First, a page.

For 36 years, the grass was always greener on the other side of a fence for zebras in Botswana. From 1968 to 2004, a fence designed to protect cattle blocked the zebra’s migration route from the Okavango delta to the Makgadikigadi salt pans.
After the removal of the fence, the zebras began to relearn their 360-mile (580 km) round trip migration. As the two-toned travelers returned to their ancient pathways, NASA satellites allowed biologists to watch the zebras and predict their movements based on the greening of the grass along the route. As the rainy season restored life to the Botswana wilderness, the zebra followed the wave of green that appeared on satellite images.
Zebras generally only live for approximately 12 years in the wild, so they couldn’t have remembered the migration route. By monitoring the vegetation changes and the zebras reaction to them, biologists could observe the driving forces behind why migrations occur, beyond the learned behavior of animals simply following a route their have known since youth.
“By comparing the results of the models, it was possible to determine which environmental variables are the most effective in predicting zebra movement, and then use this knowledge to try and infer as to how the zebra make their decisions,” said project participant Gil Bohrer of Ohio State University in a press release. “It shows we can figure out very closely what ‘makes the zebra move.’”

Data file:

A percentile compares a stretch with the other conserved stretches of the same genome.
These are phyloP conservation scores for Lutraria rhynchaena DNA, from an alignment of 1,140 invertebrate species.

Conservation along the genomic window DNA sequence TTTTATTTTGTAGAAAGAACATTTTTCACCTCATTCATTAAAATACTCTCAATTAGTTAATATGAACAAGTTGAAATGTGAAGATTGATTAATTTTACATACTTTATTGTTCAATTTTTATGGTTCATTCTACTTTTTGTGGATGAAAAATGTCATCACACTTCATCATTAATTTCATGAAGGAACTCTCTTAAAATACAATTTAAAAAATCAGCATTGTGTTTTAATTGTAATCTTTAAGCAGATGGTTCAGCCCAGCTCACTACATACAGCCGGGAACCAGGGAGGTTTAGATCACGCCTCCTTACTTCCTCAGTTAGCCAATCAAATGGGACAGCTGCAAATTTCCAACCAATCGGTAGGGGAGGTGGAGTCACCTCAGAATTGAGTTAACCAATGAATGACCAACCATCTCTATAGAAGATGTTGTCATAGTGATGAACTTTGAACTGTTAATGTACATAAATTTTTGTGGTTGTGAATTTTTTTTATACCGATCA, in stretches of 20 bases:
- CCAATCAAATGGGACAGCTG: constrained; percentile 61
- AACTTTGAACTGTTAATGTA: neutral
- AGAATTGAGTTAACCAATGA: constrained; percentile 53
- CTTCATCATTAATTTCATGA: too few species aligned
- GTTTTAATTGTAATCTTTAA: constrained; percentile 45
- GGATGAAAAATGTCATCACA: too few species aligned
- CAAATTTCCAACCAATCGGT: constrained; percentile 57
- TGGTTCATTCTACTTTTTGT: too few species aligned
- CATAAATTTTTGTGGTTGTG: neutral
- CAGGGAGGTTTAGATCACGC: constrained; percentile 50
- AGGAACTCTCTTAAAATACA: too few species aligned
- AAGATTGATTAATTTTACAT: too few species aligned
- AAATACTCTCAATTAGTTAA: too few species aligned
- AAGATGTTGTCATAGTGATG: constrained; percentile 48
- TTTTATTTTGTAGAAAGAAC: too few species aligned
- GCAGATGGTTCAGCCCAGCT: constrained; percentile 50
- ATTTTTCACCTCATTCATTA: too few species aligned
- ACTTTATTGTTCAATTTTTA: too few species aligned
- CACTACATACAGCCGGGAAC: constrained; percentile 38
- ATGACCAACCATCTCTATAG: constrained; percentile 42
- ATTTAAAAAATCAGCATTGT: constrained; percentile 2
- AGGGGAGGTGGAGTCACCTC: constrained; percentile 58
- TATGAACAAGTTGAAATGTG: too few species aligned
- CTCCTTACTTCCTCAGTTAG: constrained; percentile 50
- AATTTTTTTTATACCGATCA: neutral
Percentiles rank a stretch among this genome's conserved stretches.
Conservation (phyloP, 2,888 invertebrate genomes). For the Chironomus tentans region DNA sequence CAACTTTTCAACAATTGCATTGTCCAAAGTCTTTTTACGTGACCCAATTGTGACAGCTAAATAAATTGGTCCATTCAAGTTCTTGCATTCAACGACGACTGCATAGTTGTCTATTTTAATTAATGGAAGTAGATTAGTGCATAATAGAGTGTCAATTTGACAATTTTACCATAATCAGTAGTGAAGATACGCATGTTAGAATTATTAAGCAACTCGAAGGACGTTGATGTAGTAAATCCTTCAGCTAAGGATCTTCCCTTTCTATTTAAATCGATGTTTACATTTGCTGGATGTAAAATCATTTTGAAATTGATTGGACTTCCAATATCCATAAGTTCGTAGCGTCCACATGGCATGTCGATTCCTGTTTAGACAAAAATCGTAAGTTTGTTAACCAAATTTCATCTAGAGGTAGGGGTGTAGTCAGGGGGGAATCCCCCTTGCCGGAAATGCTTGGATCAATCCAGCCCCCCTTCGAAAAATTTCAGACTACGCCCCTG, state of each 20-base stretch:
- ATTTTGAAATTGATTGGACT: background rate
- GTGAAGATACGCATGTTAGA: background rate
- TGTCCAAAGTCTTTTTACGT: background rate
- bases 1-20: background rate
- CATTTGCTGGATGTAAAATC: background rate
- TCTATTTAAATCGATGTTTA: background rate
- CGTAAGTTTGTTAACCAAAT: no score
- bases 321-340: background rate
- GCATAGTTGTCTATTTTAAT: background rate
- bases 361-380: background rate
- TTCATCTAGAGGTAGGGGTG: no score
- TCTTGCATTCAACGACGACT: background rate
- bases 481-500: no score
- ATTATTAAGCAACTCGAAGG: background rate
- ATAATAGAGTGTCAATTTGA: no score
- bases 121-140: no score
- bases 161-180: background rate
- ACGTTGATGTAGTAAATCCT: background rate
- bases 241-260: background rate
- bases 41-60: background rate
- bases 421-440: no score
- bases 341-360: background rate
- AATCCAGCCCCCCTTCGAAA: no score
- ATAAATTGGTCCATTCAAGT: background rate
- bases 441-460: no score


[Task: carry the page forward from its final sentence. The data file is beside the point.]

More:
As the planet changes, understanding what drives animal migration decisions can help wildlife managers make conservation decisions.
“We need to know what the fate of those migrations is under climate change,” said study author Pieter Beckof the Woods Hole Research Center in a press release. “Understanding when animals might come through, what drives them, what they’re looking for sometimes. Being able to predict that into the future is very useful information to managing those landscapes so that migratory animals and humans can coexist.”
The Journal of Geophysical Research–Biogeoscences published Beckof’s satellite study of zebra migrations.
IMAGE: Plains Zebras, Equus quagga, in Okavango, Botswana in 2002. (Paul Maritz, Wikimedia Commons)